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Article summary:

1. Radiative transfer models (RTMs) are critical in supporting Earth Observation applications such as vicarious calibration.

2. Four different 1D radiative transfer models were compared in actual usage conditions corresponding to the simulation of satellite observations over Libya-4, a bright desert PICS.

3. The differences between the models typically vary between 0.5 and 3.5% depending on the spectral region and the shape of the sensor spectral response.

Article analysis:

The article "Radiative Transfer Model Comparison with Satellite Observations over CEOS Calibration Site Libya-4" provides a detailed comparison of four radiative transfer models (RTMs) used in Earth Observation applications. The authors highlight the importance of RTMs in supporting various EO applications, including vicarious calibration, retrieval algorithm verification, and satellite data assimilation. They note that these models simulate electromagnetic radiation propagation in highly idealized media, typically a 1D plane-parallel atmosphere with an underlying flat surface.

The authors compare the four RTMs in actual usage conditions as those employed by vicarious calibration methods. They use simulated radiance over a bright pseudo-invariant calibration site (PICS), Libya-4, to achieve this objective. The authors note that such an application requires the simulation of top-of-atmosphere Bidirectional Reflectance Factor (BRF) in the 400–2500 nm spectral interval. They use satellite observations acquired by six different radiometers over Libya-4 to define these conditions.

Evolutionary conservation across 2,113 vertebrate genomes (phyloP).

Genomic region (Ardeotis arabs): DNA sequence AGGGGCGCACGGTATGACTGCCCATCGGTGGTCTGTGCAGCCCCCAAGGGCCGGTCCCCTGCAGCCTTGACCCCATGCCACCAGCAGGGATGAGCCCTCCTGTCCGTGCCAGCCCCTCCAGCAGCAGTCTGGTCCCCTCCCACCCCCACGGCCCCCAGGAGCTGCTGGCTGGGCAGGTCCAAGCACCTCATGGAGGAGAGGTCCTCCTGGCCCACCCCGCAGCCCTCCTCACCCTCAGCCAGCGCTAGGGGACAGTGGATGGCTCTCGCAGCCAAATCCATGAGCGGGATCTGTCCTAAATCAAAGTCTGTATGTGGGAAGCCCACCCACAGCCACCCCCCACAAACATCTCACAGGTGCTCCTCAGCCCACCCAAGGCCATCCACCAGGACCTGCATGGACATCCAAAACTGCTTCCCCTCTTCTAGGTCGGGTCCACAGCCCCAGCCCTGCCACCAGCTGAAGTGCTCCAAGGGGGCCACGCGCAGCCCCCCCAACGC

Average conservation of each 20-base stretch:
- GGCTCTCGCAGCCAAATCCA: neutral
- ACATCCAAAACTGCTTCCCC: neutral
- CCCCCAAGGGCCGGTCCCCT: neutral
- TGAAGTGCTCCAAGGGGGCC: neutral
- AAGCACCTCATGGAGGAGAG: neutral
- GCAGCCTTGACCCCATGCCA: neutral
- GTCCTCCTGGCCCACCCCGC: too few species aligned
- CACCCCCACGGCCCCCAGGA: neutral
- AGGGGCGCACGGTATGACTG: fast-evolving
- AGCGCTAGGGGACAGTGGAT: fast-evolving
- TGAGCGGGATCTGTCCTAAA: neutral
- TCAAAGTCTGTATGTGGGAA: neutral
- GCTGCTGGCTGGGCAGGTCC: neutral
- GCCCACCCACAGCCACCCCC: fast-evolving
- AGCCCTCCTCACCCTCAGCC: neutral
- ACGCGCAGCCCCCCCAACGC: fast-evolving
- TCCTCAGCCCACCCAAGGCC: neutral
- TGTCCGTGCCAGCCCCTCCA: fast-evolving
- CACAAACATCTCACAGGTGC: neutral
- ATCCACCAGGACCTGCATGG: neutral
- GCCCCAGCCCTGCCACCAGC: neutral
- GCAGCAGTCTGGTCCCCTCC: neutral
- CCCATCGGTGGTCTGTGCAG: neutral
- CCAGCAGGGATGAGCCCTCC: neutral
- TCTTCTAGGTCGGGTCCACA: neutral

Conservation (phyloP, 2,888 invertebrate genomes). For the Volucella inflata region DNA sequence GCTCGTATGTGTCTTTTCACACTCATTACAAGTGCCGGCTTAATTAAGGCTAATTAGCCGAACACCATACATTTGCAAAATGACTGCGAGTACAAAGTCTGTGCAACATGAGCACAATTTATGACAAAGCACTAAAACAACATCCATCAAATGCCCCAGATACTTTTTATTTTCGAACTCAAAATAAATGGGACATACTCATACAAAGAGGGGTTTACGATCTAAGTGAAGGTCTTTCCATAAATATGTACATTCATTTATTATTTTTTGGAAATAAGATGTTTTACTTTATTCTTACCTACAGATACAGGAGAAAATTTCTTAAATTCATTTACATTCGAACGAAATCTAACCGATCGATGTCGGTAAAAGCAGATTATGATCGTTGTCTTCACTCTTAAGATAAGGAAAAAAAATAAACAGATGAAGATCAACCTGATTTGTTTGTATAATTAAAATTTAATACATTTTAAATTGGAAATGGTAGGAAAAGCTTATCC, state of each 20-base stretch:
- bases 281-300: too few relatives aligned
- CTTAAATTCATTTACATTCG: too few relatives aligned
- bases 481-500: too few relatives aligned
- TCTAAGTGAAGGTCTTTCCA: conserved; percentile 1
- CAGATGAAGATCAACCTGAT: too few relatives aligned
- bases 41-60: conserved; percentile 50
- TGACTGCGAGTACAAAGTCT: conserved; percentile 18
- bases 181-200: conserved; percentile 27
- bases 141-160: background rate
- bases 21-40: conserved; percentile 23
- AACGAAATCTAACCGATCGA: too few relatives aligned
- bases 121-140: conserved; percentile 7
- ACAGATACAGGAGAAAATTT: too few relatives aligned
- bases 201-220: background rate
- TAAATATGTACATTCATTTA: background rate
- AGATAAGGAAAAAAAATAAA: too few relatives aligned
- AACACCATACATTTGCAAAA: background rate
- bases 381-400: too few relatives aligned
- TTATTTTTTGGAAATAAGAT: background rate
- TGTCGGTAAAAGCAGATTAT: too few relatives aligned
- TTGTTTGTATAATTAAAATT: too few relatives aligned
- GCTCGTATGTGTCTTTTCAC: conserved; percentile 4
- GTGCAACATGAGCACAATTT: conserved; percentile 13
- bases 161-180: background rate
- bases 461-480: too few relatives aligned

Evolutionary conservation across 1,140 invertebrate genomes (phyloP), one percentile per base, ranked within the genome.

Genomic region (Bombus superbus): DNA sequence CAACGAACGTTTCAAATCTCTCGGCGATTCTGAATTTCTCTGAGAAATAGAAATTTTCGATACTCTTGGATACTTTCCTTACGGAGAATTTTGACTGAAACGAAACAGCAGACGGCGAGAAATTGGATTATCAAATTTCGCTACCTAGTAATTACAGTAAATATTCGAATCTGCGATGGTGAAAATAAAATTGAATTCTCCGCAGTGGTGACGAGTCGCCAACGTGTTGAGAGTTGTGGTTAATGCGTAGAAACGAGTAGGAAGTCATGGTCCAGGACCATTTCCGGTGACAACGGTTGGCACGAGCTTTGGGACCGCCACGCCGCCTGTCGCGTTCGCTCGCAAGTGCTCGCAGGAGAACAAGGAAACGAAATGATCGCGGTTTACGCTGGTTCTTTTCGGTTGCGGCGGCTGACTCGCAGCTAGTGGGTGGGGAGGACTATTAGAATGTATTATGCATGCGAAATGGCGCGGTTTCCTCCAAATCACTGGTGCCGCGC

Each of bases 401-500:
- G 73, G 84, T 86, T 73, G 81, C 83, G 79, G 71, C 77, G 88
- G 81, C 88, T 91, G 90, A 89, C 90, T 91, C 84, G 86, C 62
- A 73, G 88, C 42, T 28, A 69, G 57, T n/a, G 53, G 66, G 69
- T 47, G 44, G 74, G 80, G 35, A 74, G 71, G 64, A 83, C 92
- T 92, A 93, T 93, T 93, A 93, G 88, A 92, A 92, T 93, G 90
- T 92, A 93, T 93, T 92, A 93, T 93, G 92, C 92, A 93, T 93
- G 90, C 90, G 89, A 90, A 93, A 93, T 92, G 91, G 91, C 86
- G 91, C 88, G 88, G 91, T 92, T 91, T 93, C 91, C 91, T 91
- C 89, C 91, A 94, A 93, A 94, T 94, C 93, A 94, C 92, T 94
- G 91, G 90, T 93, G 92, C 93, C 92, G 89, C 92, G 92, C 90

The article provides a comprehensive overview of the different RTMs and their implementation, highlighting differences in their parametrization for Rayleigh scattering, molecular absorption, number of active molecules or number of quadrature points. The authors note that discrepancies exist among these models due to differences in their implementation and numerical approximations.

The article presents its findings clearly and concisely, providing quantitative results on the differences between the four RTMs operated with similar input parameters. However, it is important to note that the study only compares four RTMs and uses simulated data from one PICS location. Therefore, it may not be representative of all possible scenarios or locations.

Additionally, while the article acknowledges potential biases due to differences in model implementation and numerical approximations, it does not explore potential biases due to other factors such as model assumptions or simplifications. For example, the assumption of a 1D plane-parallel atmosphere with an underlying flat surface may not be representative of all real-world scenarios.

Overall, the article provides valuable insights into the differences between RTMs used in EO applications and highlights the importance of benchmarking these models to quantify their accuracy. However, it is important to consider potential biases and limitations when interpreting the results.